One thought on “Chnlove Club Dating Tips: Things You Should Know about Chinese Dialects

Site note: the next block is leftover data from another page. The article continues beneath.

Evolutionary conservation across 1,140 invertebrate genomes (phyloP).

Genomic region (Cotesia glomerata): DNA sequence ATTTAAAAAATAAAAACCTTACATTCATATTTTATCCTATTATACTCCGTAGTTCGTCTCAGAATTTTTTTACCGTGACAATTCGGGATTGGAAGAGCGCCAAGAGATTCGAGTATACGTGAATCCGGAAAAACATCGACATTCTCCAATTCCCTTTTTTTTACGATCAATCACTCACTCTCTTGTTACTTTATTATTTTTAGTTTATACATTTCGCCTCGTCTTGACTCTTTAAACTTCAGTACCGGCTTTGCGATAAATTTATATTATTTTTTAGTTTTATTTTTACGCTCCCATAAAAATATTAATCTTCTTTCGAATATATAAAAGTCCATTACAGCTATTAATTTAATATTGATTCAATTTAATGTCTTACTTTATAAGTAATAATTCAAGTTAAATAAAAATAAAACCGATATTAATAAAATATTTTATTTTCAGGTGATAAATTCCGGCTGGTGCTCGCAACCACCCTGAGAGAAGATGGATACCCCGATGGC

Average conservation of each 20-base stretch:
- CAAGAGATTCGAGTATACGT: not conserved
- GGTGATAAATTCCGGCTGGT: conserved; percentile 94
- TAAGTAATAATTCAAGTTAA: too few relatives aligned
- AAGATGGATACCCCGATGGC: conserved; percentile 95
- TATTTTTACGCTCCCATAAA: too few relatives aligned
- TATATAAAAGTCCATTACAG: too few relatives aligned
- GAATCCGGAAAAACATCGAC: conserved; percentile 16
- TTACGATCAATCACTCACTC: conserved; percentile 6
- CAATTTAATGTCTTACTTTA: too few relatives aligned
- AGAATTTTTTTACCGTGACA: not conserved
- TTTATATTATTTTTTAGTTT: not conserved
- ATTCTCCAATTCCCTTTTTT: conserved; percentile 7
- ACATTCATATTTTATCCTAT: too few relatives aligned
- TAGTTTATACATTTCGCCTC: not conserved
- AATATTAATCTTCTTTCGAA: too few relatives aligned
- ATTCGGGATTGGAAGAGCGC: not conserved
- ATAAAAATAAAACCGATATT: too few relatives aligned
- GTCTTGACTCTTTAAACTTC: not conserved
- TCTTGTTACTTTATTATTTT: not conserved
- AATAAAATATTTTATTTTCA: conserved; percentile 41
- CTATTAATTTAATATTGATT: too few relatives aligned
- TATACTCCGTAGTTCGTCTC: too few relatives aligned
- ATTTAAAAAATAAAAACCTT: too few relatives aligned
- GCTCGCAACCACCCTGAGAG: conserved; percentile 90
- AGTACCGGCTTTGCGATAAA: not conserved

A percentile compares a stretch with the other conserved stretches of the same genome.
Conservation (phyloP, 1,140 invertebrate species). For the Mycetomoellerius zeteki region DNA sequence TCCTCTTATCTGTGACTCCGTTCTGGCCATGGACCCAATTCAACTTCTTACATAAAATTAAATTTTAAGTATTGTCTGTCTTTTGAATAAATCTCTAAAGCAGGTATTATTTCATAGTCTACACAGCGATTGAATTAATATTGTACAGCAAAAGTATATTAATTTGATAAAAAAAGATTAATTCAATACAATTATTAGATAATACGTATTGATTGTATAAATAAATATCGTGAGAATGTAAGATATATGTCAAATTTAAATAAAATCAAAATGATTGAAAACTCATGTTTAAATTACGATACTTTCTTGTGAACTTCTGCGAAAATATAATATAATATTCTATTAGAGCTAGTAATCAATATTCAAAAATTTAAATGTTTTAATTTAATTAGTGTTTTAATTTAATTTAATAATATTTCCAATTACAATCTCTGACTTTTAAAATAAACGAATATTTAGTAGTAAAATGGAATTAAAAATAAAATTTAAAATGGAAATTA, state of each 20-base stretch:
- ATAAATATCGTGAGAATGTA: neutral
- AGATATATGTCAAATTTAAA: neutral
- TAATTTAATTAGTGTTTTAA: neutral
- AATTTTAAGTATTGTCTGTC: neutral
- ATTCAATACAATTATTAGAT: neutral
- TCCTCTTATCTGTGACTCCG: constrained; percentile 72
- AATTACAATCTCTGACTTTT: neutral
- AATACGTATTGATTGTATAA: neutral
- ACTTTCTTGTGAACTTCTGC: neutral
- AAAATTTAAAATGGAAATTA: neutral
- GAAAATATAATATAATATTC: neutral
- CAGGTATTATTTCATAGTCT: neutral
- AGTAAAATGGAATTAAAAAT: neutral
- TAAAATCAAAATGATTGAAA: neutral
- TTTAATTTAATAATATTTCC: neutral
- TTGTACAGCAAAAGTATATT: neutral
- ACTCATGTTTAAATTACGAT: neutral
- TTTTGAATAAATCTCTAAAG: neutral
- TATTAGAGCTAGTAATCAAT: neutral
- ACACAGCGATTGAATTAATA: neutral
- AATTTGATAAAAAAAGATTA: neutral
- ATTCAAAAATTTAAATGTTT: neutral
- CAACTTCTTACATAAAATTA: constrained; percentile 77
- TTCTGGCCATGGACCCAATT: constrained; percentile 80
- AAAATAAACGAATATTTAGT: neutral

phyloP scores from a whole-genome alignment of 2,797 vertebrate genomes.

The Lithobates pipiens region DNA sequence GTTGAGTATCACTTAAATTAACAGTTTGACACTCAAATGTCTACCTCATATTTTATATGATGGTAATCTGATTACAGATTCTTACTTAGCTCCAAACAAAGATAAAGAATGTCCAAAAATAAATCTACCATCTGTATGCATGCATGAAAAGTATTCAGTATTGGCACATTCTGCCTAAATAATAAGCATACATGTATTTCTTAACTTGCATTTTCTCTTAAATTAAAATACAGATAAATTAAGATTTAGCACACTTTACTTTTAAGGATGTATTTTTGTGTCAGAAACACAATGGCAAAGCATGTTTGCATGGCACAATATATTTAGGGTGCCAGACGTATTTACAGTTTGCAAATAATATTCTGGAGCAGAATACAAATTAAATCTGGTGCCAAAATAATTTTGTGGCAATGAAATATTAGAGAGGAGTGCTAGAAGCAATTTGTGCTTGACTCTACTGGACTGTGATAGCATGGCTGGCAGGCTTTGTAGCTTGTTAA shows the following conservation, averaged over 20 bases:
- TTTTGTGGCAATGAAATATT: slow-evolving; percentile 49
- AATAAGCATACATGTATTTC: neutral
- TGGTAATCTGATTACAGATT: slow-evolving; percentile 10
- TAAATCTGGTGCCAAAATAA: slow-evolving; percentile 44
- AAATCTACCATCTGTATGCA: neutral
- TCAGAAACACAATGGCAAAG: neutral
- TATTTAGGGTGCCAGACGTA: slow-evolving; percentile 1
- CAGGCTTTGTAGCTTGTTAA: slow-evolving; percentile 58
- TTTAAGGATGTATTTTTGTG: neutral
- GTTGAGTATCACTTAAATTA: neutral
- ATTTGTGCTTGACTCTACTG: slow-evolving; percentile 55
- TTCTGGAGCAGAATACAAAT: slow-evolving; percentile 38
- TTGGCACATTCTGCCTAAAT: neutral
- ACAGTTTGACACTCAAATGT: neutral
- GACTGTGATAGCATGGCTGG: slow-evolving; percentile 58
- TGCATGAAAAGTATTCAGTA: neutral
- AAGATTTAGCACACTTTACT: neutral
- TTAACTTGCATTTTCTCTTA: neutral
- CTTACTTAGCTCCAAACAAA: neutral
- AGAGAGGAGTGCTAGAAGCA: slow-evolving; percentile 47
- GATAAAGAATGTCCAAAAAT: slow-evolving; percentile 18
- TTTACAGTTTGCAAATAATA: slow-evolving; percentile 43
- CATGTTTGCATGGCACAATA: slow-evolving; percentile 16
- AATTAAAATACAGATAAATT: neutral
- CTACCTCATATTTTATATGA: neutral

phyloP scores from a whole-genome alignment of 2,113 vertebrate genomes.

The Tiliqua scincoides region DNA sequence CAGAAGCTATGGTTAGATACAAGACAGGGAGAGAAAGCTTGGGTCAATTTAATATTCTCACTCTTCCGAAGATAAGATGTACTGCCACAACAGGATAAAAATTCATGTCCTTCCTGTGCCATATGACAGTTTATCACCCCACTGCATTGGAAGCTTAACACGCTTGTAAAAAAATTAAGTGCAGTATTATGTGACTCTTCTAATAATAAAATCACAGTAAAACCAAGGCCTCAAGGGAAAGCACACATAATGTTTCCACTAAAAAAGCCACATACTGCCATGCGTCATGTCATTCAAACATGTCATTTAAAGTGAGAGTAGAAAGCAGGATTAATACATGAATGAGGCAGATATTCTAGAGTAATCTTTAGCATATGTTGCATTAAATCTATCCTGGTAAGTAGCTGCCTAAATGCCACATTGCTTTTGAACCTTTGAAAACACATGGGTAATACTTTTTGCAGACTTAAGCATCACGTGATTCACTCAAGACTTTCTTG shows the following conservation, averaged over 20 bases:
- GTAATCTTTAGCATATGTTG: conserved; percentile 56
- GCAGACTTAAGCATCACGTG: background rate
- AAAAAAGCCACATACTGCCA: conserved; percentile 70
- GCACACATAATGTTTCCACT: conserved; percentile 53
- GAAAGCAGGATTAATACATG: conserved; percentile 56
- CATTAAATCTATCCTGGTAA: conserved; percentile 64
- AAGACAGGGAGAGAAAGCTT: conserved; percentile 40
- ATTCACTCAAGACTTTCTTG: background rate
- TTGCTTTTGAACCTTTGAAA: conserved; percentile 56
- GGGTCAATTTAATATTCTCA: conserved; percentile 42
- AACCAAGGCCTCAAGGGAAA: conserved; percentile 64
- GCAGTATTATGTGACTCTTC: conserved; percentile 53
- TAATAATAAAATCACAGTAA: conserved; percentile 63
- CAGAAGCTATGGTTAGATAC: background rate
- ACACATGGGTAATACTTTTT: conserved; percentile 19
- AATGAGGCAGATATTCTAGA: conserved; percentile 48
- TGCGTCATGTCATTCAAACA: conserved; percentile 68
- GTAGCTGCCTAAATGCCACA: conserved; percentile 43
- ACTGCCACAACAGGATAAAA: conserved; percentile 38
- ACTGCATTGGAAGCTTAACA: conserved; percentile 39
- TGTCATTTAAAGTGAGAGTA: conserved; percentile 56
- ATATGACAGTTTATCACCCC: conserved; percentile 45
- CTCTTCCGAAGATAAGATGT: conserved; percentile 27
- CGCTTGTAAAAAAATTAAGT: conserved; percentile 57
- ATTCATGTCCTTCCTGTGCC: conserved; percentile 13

1. My story is a little diefrefnt. I was born and raised in Germany & spoke German exlusively until I turned 10 years of age, although I had an American serviceman father.We then moved to the U.S., where I pretty much had to learn English as I went along. Being that young, I learned pretty easily & quickly and was able to help my German mother who was having a harder time learning.We eventually moved to a small town in the South and my mother forbade me to speak German as she wanted to learn English faster, etc. As a result, I gradually lost my ability to speak German, though recalling major words and phrases occasionally.From the time I was 10 to the time I graduated from high school and went out into the world, I knew of no other Germans to communicate with and that’s why I lost the ability to speak it or to understand others when they spoke it.I’ve felt a severe loss of my identity because of this. When I eventually did run into other German speaking people (tourists, at work, etc.) I was not able to fluently communicate and I was given similar attitudes like yours, but some were even pretty nasty about it, claiming I was making up being German, etc. Very hurtful, to say the least.This brings me to my final thoughts: people claim you can re-learn your native tongue easily NOT TRUE. Though you may recall quite a few words or phrases, putting them all together to communicate smoothly is pretty bad and you still sound like an American speaking bad German & you are starting from scratch.I’m not giving up though, and continue to listen to German music to relearn more phrases, etc. & also watch lots of German films (with the subtitles, obviously, to help make the learning eaier). I basically made my mind up about 2 years ago to go full steam ahead on this, so that I can at least say I do speak some German fluently.I’m being patient and feel that in about 2 to 3 more years I will know enough to do rudimentary interactions & may also get motivated to take classes to get better. Having always been shy hinders me also, or else I would be taking classes to better myself. As it is, I do have some programs (not Rosetta Stone)that also help me. I sometimes wonder ifhypnosis could be of help in recalling the old language, but I’m basically against hypnosis for a variety of reasons.Basically, the loss of identity remains with me and to most people I am a Southerner due to the thick Southern accent I picked up when learning English & that is the part I hate the most because I don’t identify with the South in any shape or form, whatsoever (I have no fond memories of the South and left as soon as I could!).So, as it is .I’m a German who can’t interact easily with other Germans, though in my heart I am as German as they come. They say your identity is pretty much established before the age of 12 & I get defensive when people speak badly of Germans.I saw a documentary about the late Anthony Quinn the other day & he stated that even at age 80 he was not totally comfortable with the English language because it was never his native tongue (he grew up in a Mexican household in Los Angeles) .I understood immediately. The blessing for Anthony was that he was able to retain his native tongue and therefore he chose to use it whenever he was not in a situation where he had to speak English only.Sadly, I don’t have that option & German will never come back as my native tongue. It will always be a challenge for me to to speak German again .and that’s a very sad thought for me.

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